Vivendi Sets Up New Italian Unit in Strategic Expansion Move

Arnaud de Puyfontaine meeting at Consob

Pursuit of Italian soccer rights expected

ROME – French media conglomerate Vivendi is expanding its presence in Italy by establishing a Vivendi Italia unit dedicated to producing and acquiring local content – a move considered key to its plans to create a Southern European media powerhouse centered on premium content and digital distribution.

The new Milan-based unit, which will start up later this month, “will be the vehicle to invest in the Italian creative and cultural industries,” a company spokesman said Wednesday, confirming Italian press reports.

No details have been disclosed on who will be running Vivendi Italia.

The decision to set up an Italian outpost comes shortly after the appointment of Vivendi CEO Arnaud de Puyfontaine (pictured) as executive chairman of Telecom Italia, which Vivendi controls with a 24% stake.

It also comes after potential regulatory setbacks for Vivendi in Italy and a rancorous dispute with Mediaset, Italy’s leading commercial broadcaster, with which Vivendi forged a strategic alliance last year that subsequently went sour.

But a rapprochement between Vivendi and Mediaset is now a more distinct possibility because of soccer. Besides increasing its investment in Italian scripted content of various formats, Vivendi is expected to pursue the purchase of premier league Serie-A Italian soccer rights, which have suddenly come up for grabs. An auction of the rights last week foundered after Mediaset abandoned the process, alleging that it was unfair, and Sky Italia made a bid below the asking price.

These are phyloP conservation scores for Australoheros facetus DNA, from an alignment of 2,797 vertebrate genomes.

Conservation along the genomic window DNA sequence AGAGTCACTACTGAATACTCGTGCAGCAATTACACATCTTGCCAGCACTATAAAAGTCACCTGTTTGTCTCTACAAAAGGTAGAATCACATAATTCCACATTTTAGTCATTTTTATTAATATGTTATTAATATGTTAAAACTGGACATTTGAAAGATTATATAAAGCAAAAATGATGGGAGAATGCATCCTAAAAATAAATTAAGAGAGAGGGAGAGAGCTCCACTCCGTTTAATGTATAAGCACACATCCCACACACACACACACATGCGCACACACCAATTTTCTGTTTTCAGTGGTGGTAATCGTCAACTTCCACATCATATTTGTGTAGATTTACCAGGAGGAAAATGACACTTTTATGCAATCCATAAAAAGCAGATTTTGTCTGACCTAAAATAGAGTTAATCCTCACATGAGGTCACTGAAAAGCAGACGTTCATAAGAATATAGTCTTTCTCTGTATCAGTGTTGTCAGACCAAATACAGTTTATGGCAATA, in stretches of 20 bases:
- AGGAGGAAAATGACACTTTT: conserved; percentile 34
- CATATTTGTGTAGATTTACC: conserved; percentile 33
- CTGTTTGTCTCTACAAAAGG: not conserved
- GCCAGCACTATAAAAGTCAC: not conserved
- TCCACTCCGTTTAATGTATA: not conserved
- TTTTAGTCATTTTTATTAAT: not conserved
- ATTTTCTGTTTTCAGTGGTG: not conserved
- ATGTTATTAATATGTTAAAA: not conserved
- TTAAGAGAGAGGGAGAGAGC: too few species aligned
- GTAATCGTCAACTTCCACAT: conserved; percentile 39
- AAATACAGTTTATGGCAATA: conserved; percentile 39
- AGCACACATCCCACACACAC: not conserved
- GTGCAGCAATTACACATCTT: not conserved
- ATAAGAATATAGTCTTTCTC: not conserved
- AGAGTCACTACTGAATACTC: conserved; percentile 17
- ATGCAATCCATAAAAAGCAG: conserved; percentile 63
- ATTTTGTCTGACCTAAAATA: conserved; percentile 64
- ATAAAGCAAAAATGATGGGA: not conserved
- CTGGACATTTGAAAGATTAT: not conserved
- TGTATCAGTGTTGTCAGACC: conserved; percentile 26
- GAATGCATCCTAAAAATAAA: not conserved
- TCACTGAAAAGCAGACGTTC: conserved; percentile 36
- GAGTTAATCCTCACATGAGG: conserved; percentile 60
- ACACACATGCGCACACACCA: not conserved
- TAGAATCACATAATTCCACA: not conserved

Luigi De Siervo, head of sports rights distributor Infront, which is handling the Serie-A rights sale, told Italian news agency ANSA that he was confident “the situation between Vivendi, Mediaset, and Telecom [Italia] would soon lead to a solution.”

“The Sky colossus will face off with the Vivendi, Mediaset and Telecom colossus” for the Series-A rights, De Siervo said, reflecting expectations that their common interest in soccer rights would encourage Vivendi and Mediaset to mend fences.

Analysts at Milan brokerage Equita SIM have also expressed the view that Vivendi’s new Italian content unit and its pursuit of Italian soccer rights are elements that “could bring to Vivendi and Mediaset back together again.”

However, de Puyfontaine said in an interview with financial daily Il Sole 24 Ore that, though he would like to reopen discussions with Mediaset, no such meetings are planned at the moment.

The defunct Vivendi-Mediaset alliance, forged in April 2016, was meant to create a pan-European content platform able to compete with Rupert Murdoch-owned paybox Sky and with Netflix in Southern Europe. (Vivendi owns film and TV producer Studiocanal.) But the deal hit the skids when Vivendi pulled out a few months later and then aggressively purchased Mediaset stock, raising its stake in the company from 3% to 29.9%.

De Puyfontaine is expected to meet with Italian government officials in Rome this week and also members of media regulator Agcom, which in April gave Vivendi a year to cut either its 24% stake in Telecom Italia or its 29.9% stake in Mediaset. Sources say Vivendi will try to mollify regulators by freezing their voting rights in Mediaset to just below 10% at an upcoming Mediaset shareholder meeting.

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